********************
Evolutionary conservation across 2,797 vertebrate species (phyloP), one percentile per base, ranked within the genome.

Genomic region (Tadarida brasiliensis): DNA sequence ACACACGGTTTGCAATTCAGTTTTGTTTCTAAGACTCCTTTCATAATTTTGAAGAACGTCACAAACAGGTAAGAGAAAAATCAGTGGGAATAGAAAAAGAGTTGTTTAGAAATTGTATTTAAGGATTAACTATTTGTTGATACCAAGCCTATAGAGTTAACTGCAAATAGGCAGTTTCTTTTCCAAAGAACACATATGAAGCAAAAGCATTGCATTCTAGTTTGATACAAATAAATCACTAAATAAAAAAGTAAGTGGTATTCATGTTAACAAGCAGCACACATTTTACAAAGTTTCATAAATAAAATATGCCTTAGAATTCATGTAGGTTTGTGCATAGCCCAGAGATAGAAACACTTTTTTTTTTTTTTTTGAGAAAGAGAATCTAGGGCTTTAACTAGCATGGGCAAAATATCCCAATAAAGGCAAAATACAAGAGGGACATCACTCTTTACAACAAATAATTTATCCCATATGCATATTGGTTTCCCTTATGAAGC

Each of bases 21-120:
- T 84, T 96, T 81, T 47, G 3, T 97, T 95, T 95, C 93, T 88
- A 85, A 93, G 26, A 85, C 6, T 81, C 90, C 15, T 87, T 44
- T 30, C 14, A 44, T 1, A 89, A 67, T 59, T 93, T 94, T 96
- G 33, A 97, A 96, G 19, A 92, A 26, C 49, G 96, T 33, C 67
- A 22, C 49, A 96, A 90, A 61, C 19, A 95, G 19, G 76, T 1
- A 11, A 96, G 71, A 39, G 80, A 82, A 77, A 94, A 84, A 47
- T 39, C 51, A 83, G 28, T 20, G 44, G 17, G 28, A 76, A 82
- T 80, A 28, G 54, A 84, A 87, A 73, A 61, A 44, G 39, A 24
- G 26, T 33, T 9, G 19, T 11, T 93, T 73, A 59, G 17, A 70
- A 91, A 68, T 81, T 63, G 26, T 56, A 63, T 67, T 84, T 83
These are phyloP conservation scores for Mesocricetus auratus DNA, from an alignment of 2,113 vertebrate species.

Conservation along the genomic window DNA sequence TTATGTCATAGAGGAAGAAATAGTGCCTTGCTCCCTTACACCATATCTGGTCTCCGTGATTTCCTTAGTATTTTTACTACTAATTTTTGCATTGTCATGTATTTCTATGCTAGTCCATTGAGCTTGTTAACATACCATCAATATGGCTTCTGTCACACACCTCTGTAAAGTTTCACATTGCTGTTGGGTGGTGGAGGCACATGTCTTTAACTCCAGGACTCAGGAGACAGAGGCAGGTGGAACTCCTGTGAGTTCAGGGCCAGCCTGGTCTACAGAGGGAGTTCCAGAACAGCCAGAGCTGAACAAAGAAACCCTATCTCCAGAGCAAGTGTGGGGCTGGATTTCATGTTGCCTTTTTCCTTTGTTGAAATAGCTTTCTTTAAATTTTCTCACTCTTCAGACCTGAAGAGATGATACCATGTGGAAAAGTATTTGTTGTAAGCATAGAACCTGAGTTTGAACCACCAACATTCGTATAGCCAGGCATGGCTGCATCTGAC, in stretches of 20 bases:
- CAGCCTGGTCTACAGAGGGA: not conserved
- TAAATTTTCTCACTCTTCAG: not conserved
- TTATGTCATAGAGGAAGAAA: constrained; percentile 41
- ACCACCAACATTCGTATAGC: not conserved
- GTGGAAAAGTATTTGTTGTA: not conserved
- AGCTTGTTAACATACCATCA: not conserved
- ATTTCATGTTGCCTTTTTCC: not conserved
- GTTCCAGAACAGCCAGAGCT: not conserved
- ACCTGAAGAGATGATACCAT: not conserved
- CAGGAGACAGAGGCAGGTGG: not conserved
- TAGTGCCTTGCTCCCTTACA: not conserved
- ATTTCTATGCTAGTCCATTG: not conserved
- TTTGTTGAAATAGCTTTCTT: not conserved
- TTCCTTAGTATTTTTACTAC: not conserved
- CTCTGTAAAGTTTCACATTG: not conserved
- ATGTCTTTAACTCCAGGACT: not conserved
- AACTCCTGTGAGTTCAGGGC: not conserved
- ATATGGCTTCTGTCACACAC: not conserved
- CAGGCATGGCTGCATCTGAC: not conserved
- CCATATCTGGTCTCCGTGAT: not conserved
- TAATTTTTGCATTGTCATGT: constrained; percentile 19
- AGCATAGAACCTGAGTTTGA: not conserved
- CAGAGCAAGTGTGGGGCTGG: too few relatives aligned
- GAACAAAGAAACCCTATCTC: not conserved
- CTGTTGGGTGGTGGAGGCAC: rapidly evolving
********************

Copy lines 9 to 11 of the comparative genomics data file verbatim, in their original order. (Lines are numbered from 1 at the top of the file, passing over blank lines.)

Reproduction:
- A 11, A 96, G 71, A 39, G 80, A 82, A 77, A 94, A 84, A 47
- T 39, C 51, A 83, G 28, T 20, G 44, G 17, G 28, A 76, A 82
- T 80, A 28, G 54, A 84, A 87, A 73, A 61, A 44, G 39, A 24